PPARγ is predominantly expressed in adipose tissue and at lower levels in skeletal muscle, liver, and heart (Kliewer et al., 2001). PPARγ plays a key role in adipocyte differentiation and is the primary molecular target of a novel class of thiazolidinedione drugs used to treat non-insulin–dependent diabetes mellitus (Lehmann et al., 1995). In addition to PPARγ, factors involved in the transcriptional control of adipogenesis include CCAAT/Enhancer-binding proteins (C/EBPs) and signal transducer and activators of transcription (STATs) (Morrison and Farmer, 1999; Nanbu-Wakao et al., 2002). PPARγ has also been implicated in promoting macrophage differentiation and the formation of atherosclerotic lesions in humans (Berger and Moller, 2002). Given the extensive cross-talk between PPAR and other transcription factors and signaling pathways controlling adipogenesis and other physiological processes (Shipley and Waxman, in press; Zhou and Waxman, 1999; Zhou et al., 2002), perturbation of these highly regulated processes by environmental chemicals that interact with PPARγ may potentially have significant pathophysiological consequences.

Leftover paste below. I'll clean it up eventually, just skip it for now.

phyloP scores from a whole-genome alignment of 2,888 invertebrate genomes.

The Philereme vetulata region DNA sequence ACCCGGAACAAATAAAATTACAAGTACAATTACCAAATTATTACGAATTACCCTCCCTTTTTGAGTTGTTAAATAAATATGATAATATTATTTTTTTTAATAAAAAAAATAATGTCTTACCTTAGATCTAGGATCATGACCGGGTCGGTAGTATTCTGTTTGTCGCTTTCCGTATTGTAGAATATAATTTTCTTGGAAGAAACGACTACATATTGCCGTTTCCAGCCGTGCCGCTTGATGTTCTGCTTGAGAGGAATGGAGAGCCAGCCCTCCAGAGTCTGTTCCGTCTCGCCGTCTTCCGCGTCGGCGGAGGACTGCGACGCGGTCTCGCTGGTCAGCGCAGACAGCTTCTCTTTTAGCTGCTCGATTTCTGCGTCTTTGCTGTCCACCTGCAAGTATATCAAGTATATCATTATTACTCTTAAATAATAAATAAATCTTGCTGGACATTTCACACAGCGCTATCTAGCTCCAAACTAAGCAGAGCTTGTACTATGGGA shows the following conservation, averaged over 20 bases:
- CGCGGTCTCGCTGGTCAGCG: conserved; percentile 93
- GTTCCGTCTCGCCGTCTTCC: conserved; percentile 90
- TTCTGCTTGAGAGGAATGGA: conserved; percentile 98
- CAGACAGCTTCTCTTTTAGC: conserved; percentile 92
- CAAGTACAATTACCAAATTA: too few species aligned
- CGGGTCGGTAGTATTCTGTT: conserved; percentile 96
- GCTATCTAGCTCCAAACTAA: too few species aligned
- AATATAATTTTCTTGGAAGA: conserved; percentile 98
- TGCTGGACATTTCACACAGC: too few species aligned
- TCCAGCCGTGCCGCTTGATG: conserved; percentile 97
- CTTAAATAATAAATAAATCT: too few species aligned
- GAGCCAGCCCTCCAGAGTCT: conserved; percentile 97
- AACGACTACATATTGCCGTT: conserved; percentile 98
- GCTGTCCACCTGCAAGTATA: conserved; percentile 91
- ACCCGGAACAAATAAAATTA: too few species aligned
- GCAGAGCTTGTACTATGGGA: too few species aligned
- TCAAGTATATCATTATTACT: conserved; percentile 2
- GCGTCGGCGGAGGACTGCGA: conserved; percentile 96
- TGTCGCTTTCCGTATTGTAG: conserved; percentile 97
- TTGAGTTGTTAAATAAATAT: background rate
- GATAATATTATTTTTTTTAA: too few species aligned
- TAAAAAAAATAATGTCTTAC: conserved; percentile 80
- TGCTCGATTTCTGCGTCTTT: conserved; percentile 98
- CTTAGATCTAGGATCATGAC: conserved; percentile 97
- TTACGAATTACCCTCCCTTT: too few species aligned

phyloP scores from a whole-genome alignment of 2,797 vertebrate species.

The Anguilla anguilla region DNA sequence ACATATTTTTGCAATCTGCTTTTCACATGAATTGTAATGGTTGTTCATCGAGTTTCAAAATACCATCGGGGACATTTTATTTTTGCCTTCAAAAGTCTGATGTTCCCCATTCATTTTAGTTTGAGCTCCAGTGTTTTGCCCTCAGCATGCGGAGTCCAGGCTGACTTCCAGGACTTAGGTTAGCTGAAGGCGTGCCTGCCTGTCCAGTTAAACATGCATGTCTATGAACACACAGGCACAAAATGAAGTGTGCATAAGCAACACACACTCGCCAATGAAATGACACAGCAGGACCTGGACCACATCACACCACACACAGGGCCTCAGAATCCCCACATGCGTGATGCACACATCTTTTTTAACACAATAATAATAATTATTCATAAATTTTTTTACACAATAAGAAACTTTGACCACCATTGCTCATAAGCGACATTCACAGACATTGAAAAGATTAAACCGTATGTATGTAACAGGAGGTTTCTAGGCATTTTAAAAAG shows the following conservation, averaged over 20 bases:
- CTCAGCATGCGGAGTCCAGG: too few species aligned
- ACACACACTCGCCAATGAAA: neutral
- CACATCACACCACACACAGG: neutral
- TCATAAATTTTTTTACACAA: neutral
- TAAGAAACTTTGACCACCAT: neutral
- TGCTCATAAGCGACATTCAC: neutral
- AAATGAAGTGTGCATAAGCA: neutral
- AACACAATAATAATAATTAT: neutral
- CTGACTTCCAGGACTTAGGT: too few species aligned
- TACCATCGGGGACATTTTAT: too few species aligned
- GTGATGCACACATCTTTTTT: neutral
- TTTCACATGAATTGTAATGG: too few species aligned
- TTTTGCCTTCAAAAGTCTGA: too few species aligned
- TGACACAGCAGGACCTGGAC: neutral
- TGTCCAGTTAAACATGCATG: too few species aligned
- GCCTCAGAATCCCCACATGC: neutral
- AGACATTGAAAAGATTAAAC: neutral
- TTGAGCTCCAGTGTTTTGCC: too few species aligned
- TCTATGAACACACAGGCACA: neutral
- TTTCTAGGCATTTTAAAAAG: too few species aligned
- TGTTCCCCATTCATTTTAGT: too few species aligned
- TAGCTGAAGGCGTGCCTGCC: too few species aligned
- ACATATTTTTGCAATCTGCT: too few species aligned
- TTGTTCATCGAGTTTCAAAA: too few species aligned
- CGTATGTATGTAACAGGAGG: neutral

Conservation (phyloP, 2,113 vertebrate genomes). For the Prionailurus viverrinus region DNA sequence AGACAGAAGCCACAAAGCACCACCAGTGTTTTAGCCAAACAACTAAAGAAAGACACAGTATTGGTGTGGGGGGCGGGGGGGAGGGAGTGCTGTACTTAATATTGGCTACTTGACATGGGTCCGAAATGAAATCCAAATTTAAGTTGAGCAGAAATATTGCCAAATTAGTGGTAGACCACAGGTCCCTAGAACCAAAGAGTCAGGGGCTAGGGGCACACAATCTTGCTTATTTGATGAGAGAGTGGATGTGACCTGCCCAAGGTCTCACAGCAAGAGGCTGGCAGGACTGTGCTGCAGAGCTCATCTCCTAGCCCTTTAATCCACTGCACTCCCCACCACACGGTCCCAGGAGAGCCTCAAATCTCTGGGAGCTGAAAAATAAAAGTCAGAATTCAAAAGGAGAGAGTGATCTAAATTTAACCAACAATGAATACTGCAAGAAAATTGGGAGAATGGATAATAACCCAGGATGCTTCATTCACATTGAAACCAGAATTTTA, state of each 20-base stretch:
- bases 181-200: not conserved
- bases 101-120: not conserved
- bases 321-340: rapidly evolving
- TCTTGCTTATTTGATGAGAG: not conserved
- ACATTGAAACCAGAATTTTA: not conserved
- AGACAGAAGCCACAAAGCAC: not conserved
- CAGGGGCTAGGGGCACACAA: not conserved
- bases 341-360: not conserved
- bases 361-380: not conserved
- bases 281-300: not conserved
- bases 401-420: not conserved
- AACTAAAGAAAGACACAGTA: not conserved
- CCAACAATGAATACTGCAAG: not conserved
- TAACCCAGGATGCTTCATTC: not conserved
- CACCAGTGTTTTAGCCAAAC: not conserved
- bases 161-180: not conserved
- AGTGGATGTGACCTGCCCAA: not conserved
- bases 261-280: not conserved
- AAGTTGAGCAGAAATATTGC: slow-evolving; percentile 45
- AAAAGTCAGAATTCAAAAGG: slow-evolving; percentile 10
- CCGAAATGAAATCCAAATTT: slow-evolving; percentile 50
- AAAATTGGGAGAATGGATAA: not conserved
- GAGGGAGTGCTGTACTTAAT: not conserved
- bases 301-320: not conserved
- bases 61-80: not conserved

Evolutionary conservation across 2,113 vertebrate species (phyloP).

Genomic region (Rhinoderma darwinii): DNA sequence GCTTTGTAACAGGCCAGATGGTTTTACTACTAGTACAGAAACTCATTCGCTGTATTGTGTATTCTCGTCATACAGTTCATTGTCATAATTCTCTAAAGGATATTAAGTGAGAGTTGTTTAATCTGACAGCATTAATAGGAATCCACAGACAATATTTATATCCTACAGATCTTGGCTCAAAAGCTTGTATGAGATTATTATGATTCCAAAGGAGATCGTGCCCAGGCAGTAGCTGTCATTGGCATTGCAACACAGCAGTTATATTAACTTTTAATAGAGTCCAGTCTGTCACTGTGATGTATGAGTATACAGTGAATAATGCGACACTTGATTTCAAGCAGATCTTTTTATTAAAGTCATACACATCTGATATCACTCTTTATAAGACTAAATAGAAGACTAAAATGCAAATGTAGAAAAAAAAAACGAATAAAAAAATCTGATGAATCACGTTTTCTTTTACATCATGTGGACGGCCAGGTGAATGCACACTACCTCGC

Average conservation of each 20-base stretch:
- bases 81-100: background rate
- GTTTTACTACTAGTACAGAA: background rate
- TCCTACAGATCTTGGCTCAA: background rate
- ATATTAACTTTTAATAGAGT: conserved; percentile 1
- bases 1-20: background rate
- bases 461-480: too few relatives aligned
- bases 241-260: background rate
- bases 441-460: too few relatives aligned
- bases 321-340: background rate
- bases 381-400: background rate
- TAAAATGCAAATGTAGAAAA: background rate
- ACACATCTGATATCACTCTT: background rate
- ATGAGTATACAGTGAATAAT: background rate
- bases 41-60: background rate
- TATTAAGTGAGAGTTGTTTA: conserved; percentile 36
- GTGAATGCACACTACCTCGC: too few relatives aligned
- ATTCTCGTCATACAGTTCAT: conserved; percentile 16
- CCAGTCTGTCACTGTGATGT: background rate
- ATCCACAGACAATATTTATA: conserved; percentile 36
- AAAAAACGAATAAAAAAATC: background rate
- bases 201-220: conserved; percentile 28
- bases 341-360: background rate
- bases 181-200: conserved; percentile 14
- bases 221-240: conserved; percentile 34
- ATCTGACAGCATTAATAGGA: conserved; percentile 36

Phthalate esters are widely used as plasticizers in the manufacture of products made of flexible polyvinyl chloride products, including medical bags and food packaging, and can also be found in a variety of industrial fixatives, detergents, cosmetics, and solvents (Blass, 1992). Phthalates are ubiquitous environmental contaminants, and the potential for human exposure by oral, dermal, inhalation, and intravenous means is high (Huber et al., 1996). Di-(2-ethylhexyl)-phthalate (DEHP), the most important phthalate ester in commercial use, is a rodent reproductive toxicant, a teratogen, and a liver carcinogen (Doull et al., 1999). The hepatotoxicological effects of DEHP are hypothesized to involve peroxisome proliferation (Lake et al., 1975) induced by DEHP’s monoester hydrolysis product, mono-(2-ethylhexyl)-phthalate (MEHP; Lhuguenot et al., 1988; Maloney and Waxman, 1999). The testicular toxicity of DEHP is independent of PPARα (Ward et al., 1998) but may conceivably be mediated by another PPAR form (PPARγ or PPARδ). Recently, urinary phthalate monoester concentrations were found to be exceptionally high in a human reference population (Blount et al., 2000). Particularly high levels were reported for monoethyl phthalate (6790 μg/g urinary creatinine), mono-n-butyl phthalate (M(n)BuP; 2760 μg/g), and monobenzyl phthalate (MBzP; 544 μg/g), whereas urinary levels of MEHP were much lower, at 192 μg/g (Blount et al., 2000). M(n)BuP and MBzP are hydrolytic metabolites of the environmental phthalate diesters dibutyl phthalate and butyl benzyl phthalate, which are potential reproductive and developmental toxicants (Kavlock et al., 2002a,b). Human exposure to phthalate monoesters is, thus, substantially higher and more prevalent than previously suspected. Presently, DEHP receives the most attention concerning health risks associated with phthalate exposure. However, the results of Blount et al. (2000) indicate that other phthalate monoesters need to be considered when carrying out human health risk-assessment analyses for this class of compounds. As a first step toward this goal, this study set out to determine whether these environmentally relevant phthalate monoesters can activate mouse or human PPARα and PPARγ when assayed in transfection studies and in intact cellular systems with endogenous receptors and target genes. Our findings extend previous studies on the effects of MEHP (Lovekamp-Swan et al., 2003; Maloney and Waxman, 1999) and demonstrate significant activation of both PPAR forms by phthalate monoesters, most notably MBzP and mono-sec-butyl phthalate (MBuP), in addition to MEHP. The potential toxicological implications of these findings are discussed in the context of the roles played by PPARα and PPARγ in lipid homeostasis and the regulation of energy metabolism.